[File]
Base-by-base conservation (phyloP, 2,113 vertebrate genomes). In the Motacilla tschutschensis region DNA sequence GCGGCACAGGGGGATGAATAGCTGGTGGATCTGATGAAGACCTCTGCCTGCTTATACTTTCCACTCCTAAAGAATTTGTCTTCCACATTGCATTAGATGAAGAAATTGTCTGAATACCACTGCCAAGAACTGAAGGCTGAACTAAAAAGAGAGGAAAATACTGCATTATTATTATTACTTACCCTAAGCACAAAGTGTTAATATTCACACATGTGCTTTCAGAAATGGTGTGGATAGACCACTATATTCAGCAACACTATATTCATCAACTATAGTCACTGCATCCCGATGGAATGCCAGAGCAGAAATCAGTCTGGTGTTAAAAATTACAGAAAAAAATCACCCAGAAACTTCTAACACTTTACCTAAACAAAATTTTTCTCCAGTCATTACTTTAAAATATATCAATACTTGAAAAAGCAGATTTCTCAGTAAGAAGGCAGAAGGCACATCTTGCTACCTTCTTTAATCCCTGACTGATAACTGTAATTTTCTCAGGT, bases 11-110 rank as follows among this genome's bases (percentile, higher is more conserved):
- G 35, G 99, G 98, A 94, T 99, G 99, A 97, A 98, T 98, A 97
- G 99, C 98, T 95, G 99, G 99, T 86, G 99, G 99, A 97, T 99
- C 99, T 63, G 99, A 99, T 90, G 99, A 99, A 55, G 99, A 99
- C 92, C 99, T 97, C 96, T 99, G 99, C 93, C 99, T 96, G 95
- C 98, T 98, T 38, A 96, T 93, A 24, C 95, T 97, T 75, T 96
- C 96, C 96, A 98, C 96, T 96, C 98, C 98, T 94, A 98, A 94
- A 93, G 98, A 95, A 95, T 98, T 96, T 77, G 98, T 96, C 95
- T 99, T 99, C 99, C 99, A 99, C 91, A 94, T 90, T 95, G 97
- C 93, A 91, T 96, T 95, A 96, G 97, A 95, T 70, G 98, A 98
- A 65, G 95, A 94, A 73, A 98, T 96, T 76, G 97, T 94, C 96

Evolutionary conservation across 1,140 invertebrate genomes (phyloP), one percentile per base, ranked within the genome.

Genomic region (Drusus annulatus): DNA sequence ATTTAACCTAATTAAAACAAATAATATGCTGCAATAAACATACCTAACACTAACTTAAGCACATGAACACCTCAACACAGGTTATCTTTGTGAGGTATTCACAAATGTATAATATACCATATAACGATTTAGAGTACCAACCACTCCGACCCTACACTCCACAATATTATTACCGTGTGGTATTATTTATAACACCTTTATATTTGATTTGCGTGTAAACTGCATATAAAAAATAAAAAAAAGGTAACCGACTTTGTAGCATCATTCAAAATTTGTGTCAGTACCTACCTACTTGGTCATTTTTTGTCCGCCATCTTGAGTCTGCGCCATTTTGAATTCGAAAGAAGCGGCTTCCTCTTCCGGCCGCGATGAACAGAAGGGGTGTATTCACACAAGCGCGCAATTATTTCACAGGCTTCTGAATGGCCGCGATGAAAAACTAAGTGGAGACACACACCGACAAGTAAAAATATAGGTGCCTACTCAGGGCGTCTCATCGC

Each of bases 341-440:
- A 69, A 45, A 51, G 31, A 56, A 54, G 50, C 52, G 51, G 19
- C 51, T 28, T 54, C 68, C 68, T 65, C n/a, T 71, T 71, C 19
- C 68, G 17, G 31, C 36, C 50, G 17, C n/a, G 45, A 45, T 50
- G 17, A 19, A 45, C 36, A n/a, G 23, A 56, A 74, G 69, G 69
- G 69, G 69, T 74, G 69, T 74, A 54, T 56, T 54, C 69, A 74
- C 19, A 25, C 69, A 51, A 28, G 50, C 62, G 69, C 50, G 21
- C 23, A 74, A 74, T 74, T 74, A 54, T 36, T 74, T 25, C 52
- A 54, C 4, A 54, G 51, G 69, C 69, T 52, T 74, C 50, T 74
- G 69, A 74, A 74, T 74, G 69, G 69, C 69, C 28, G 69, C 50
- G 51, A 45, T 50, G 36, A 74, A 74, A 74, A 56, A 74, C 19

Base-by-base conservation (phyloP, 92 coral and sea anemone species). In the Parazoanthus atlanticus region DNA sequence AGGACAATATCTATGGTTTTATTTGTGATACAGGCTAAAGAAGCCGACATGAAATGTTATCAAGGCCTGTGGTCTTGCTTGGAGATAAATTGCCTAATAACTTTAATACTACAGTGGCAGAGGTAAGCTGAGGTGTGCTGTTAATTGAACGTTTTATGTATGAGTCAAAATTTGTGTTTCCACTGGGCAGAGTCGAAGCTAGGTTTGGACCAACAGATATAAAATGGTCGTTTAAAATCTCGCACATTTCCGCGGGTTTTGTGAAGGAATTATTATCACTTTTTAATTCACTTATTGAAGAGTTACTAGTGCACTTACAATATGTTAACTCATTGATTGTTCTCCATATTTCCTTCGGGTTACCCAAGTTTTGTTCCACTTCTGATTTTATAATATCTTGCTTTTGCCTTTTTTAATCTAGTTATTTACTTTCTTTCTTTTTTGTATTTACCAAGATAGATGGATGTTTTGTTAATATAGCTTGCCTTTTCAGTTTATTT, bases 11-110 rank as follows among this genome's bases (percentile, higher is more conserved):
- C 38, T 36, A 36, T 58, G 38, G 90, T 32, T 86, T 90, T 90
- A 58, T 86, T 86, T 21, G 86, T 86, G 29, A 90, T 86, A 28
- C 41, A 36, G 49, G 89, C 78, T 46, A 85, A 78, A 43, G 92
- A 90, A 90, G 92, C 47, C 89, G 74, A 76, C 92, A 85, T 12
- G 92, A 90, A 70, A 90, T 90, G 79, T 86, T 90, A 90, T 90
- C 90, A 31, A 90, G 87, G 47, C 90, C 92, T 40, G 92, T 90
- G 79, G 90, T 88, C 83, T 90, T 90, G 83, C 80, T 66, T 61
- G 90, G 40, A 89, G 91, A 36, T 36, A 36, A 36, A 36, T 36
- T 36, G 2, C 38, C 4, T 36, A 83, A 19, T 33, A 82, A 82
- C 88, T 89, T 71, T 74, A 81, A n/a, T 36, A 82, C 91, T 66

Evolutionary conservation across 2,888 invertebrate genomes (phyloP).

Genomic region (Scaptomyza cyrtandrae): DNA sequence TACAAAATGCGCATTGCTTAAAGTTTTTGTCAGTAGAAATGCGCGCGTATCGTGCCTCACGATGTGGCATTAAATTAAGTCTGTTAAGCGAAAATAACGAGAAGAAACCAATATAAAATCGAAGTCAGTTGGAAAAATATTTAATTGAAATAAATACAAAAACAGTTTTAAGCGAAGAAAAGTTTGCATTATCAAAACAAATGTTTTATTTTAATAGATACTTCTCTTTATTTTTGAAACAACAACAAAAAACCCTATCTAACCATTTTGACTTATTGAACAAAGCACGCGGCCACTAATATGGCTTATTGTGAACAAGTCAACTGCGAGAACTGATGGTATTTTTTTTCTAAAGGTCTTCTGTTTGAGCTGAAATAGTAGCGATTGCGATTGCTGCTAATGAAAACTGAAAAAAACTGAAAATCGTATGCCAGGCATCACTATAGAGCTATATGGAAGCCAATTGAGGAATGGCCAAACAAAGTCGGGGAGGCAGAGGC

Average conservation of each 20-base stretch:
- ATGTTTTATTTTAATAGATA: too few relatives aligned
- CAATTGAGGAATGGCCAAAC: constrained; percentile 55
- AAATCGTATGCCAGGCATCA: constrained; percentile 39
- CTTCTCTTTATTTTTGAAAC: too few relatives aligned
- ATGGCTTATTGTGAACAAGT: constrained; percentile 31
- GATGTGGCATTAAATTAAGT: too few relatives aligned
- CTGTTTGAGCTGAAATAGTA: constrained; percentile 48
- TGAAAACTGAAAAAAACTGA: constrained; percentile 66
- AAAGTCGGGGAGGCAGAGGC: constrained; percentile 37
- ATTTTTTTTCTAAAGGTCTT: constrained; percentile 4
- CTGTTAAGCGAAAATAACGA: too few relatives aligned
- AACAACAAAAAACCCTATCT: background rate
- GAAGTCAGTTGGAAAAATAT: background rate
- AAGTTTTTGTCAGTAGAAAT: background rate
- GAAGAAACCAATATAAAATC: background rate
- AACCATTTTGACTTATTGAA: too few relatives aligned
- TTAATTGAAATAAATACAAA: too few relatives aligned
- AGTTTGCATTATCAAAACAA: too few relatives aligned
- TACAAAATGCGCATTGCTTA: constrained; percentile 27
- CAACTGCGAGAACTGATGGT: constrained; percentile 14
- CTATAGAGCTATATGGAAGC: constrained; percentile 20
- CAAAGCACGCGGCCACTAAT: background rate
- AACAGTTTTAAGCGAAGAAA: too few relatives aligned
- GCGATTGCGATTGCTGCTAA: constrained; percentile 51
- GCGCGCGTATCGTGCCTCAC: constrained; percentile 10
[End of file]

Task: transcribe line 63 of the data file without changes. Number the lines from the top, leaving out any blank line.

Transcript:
- GCGCGCGTATCGTGCCTCAC: constrained; percentile 10